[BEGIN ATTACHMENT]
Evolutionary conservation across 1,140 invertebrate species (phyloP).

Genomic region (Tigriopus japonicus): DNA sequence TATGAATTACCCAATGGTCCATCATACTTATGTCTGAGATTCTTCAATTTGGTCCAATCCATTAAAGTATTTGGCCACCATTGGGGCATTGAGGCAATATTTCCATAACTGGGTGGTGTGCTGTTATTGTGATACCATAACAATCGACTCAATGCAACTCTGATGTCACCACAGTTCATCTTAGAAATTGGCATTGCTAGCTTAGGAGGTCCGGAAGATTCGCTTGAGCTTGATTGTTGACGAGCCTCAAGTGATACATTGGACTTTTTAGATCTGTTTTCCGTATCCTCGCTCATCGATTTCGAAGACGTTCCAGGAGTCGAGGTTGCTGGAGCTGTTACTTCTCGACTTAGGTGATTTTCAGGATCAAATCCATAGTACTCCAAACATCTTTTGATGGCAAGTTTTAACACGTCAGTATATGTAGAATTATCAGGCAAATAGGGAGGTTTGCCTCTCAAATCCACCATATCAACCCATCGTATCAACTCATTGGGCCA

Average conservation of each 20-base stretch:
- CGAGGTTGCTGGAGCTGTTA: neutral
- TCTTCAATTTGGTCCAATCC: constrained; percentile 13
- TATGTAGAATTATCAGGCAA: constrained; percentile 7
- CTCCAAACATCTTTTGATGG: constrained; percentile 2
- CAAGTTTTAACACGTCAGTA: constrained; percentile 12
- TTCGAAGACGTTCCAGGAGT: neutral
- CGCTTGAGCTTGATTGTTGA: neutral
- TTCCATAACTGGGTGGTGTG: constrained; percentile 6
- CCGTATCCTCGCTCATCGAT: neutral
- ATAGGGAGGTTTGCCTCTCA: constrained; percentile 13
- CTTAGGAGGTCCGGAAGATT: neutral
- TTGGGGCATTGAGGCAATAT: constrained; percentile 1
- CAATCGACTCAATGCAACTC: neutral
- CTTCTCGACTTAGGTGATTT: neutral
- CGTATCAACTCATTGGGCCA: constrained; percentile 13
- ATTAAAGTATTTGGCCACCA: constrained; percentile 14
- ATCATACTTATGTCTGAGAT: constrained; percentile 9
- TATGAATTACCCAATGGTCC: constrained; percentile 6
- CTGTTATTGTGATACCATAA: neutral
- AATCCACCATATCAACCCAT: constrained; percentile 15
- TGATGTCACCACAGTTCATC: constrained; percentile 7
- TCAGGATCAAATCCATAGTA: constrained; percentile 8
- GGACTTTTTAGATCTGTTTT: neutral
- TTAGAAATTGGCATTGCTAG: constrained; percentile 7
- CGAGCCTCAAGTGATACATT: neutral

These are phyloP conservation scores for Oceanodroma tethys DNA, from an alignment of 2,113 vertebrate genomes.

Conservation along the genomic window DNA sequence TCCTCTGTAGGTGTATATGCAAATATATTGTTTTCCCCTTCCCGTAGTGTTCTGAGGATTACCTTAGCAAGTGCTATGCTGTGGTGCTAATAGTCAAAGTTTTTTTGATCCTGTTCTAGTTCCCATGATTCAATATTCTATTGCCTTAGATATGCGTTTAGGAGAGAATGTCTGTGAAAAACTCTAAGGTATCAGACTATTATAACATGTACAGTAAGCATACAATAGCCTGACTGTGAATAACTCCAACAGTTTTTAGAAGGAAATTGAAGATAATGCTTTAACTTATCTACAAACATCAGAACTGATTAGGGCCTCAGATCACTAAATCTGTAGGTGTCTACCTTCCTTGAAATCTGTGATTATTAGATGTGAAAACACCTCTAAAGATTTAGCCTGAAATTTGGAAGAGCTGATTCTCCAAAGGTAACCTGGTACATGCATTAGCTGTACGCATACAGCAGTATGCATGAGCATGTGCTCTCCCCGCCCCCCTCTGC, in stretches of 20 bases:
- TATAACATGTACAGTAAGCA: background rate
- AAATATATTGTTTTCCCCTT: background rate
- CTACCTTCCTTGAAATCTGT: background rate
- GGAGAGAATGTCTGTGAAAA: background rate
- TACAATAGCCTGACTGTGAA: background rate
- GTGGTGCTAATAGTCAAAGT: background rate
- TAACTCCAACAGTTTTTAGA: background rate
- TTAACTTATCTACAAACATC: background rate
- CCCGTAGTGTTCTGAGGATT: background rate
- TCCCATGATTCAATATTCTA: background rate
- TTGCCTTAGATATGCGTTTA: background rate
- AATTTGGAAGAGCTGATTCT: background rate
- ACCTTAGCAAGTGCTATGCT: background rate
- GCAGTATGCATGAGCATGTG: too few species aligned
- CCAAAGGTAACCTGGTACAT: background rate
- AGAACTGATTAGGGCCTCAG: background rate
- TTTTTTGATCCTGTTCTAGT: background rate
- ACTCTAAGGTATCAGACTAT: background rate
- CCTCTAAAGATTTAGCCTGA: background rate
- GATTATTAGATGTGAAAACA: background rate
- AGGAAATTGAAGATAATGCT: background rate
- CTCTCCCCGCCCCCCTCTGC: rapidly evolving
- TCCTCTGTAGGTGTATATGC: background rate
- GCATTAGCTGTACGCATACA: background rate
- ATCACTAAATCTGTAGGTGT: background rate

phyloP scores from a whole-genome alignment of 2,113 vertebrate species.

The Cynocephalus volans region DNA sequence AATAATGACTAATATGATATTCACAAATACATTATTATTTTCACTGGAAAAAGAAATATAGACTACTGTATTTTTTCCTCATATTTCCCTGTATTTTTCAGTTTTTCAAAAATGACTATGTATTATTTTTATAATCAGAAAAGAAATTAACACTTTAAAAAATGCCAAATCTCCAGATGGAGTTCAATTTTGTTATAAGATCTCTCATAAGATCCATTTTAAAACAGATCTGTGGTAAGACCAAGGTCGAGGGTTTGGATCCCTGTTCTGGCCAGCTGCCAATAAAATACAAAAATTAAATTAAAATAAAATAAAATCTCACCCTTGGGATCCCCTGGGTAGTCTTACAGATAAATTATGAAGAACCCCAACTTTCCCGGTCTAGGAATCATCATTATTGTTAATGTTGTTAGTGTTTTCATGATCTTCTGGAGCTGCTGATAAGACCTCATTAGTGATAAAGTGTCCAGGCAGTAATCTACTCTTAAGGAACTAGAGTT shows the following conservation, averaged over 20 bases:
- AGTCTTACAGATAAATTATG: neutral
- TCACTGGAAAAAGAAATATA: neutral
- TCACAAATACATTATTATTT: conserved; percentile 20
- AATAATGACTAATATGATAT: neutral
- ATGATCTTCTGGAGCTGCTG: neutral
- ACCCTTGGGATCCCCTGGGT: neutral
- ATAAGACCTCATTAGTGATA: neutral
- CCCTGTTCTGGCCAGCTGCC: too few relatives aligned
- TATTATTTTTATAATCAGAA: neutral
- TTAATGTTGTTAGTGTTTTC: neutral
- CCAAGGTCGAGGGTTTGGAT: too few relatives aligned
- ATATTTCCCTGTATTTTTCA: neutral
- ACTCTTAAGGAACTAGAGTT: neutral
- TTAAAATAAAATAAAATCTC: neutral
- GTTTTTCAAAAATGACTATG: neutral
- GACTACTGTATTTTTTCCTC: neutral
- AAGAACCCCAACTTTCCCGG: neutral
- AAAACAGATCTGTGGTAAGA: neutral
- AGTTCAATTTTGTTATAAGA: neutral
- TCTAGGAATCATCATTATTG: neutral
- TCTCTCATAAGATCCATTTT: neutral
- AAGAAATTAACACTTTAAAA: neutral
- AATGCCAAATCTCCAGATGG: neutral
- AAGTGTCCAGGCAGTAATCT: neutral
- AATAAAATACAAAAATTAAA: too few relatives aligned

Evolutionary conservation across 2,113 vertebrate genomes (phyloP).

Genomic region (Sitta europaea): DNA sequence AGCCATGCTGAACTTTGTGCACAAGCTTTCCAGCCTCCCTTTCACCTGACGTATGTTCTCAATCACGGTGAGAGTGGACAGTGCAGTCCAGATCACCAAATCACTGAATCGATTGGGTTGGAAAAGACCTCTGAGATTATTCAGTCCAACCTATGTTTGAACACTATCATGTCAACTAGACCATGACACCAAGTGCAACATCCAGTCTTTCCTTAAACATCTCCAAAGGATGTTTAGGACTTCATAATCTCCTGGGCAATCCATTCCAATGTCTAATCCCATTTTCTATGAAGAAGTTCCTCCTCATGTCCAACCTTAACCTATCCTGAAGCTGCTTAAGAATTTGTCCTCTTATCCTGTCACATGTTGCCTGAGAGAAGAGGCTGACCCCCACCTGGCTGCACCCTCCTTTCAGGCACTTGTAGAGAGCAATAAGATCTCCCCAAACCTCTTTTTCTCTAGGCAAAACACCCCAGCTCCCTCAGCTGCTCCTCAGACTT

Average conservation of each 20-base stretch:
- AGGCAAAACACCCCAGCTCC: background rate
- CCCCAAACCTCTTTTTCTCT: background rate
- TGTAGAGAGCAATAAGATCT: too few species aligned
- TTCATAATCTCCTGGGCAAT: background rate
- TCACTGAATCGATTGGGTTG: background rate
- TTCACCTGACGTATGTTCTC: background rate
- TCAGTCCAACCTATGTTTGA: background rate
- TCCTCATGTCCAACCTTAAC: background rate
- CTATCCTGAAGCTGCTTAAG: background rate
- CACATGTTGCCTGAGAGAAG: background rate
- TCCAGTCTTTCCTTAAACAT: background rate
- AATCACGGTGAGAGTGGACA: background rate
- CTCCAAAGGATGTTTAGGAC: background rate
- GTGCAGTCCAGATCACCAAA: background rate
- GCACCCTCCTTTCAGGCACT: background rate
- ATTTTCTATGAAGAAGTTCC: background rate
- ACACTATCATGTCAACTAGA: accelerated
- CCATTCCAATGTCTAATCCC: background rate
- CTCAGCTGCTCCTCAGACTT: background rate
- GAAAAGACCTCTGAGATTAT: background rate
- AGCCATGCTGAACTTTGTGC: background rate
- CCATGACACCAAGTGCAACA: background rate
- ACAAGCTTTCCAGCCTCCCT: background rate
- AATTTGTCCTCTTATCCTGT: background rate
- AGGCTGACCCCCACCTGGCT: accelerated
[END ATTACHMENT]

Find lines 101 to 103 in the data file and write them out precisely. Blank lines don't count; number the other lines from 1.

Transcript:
- ATTTTCTATGAAGAAGTTCC: background rate
- ACACTATCATGTCAACTAGA: accelerated
- CCATTCCAATGTCTAATCCC: background rate